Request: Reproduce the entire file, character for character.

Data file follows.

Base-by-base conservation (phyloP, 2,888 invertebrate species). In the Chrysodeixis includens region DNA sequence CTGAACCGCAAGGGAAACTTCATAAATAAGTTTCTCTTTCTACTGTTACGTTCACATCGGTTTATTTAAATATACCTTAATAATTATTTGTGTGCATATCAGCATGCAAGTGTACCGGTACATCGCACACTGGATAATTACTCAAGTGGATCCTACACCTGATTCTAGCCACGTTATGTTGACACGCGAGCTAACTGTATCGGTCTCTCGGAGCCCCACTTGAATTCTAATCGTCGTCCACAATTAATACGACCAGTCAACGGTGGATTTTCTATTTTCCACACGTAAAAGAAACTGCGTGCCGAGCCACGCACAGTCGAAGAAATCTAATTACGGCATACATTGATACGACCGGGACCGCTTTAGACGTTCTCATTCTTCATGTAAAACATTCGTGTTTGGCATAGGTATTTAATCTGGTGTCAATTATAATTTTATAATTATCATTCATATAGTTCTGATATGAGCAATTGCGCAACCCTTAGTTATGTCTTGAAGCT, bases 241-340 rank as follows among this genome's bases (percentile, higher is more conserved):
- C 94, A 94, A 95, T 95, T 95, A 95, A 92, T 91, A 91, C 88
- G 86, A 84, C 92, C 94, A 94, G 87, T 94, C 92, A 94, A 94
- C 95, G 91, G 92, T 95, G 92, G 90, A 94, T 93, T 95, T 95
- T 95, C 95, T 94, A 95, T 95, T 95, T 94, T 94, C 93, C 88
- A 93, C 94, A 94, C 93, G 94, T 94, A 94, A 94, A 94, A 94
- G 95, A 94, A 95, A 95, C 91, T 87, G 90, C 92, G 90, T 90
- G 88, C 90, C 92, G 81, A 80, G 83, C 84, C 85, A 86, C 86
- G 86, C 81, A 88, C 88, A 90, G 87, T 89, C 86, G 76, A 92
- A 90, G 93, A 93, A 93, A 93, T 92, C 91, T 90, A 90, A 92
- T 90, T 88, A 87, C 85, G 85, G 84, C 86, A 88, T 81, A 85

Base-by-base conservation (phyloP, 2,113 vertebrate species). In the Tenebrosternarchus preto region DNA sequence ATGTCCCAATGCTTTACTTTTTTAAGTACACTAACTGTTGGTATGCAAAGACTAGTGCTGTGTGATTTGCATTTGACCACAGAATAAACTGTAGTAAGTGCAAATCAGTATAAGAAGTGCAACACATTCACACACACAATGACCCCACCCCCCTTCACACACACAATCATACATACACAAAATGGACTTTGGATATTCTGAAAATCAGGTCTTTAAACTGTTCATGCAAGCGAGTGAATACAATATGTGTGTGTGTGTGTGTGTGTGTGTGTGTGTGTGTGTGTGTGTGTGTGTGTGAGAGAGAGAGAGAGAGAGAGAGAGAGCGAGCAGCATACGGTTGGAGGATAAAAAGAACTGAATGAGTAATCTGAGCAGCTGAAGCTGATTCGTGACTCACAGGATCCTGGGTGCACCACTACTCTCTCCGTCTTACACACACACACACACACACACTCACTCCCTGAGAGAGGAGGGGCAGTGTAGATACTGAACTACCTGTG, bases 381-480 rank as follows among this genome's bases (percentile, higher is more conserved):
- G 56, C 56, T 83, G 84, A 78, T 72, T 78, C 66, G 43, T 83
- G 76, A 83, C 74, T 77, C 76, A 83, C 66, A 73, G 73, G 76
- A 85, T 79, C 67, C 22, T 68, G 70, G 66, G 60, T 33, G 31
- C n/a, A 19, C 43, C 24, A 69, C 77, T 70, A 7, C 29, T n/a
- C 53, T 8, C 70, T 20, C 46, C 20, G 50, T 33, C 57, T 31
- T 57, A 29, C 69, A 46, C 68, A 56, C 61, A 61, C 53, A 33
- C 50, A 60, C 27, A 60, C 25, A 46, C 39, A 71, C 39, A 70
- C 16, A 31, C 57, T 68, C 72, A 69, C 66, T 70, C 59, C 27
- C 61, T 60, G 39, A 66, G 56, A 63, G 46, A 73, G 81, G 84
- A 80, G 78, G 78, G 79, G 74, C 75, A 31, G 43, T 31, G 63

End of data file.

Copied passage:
Base-by-base conservation (phyloP, 2,888 invertebrate species). In the Chrysodeixis includens region DNA sequence CTGAACCGCAAGGGAAACTTCATAAATAAGTTTCTCTTTCTACTGTTACGTTCACATCGGTTTATTTAAATATACCTTAATAATTATTTGTGTGCATATCAGCATGCAAGTGTACCGGTACATCGCACACTGGATAATTACTCAAGTGGATCCTACACCTGATTCTAGCCACGTTATGTTGACACGCGAGCTAACTGTATCGGTCTCTCGGAGCCCCACTTGAATTCTAATCGTCGTCCACAATTAATACGACCAGTCAACGGTGGATTTTCTATTTTCCACACGTAAAAGAAACTGCGTGCCGAGCCACGCACAGTCGAAGAAATCTAATTACGGCATACATTGATACGACCGGGACCGCTTTAGACGTTCTCATTCTTCATGTAAAACATTCGTGTTTGGCATAGGTATTTAATCTGGTGTCAATTATAATTTTATAATTATCATTCATATAGTTCTGATATGAGCAATTGCGCAACCCTTAGTTATGTCTTGAAGCT, bases 241-340 rank as follows among this genome's bases (percentile, higher is more conserved):
- C 94, A 94, A 95, T 95, T 95, A 95, A 92, T 91, A 91, C 88
- G 86, A 84, C 92, C 94, A 94, G 87, T 94, C 92, A 94, A 94
- C 95, G 91, G 92, T 95, G 92, G 90, A 94, T 93, T 95, T 95
- T 95, C 95, T 94, A 95, T 95, T 95, T 94, T 94, C 93, C 88
- A 93, C 94, A 94, C 93, G 94, T 94, A 94, A 94, A 94, A 94
- G 95, A 94, A 95, A 95, C 91, T 87, G 90, C 92, G 90, T 90
- G 88, C 90, C 92, G 81, A 80, G 83, C 84, C 85, A 86, C 86
- G 86, C 81, A 88, C 88, A 90, G 87, T 89, C 86, G 76, A 92
- A 90, G 93, A 93, A 93, A 93, T 92, C 91, T 90, A 90, A 92
- T 90, T 88, A 87, C 85, G 85, G 84, C 86, A 88, T 81, A 85

Base-by-base conservation (phyloP, 2,113 vertebrate species). In the Tenebrosternarchus preto region DNA sequence ATGTCCCAATGCTTTACTTTTTTAAGTACACTAACTGTTGGTATGCAAAGACTAGTGCTGTGTGATTTGCATTTGACCACAGAATAAACTGTAGTAAGTGCAAATCAGTATAAGAAGTGCAACACATTCACACACACAATGACCCCACCCCCCTTCACACACACAATCATACATACACAAAATGGACTTTGGATATTCTGAAAATCAGGTCTTTAAACTGTTCATGCAAGCGAGTGAATACAATATGTGTGTGTGTGTGTGTGTGTGTGTGTGTGTGTGTGTGTGTGTGTGTGTGTGAGAGAGAGAGAGAGAGAGAGAGAGAGCGAGCAGCATACGGTTGGAGGATAAAAAGAACTGAATGAGTAATCTGAGCAGCTGAAGCTGATTCGTGACTCACAGGATCCTGGGTGCACCACTACTCTCTCCGTCTTACACACACACACACACACACACTCACTCCCTGAGAGAGGAGGGGCAGTGTAGATACTGAACTACCTGTG, bases 381-480 rank as follows among this genome's bases (percentile, higher is more conserved):
- G 56, C 56, T 83, G 84, A 78, T 72, T 78, C 66, G 43, T 83
- G 76, A 83, C 74, T 77, C 76, A 83, C 66, A 73, G 73, G 76
- A 85, T 79, C 67, C 22, T 68, G 70, G 66, G 60, T 33, G 31
- C n/a, A 19, C 43, C 24, A 69, C 77, T 70, A 7, C 29, T n/a
- C 53, T 8, C 70, T 20, C 46, C 20, G 50, T 33, C 57, T 31
- T 57, A 29, C 69, A 46, C 68, A 56, C 61, A 61, C 53, A 33
- C 50, A 60, C 27, A 60, C 25, A 46, C 39, A 71, C 39, A 70
- C 16, A 31, C 57, T 68, C 72, A 69, C 66, T 70, C 59, C 27
- C 61, T 60, G 39, A 66, G 56, A 63, G 46, A 73, G 81, G 84
- A 80, G 78, G 78, G 79, G 74, C 75, A 31, G 43, T 31, G 63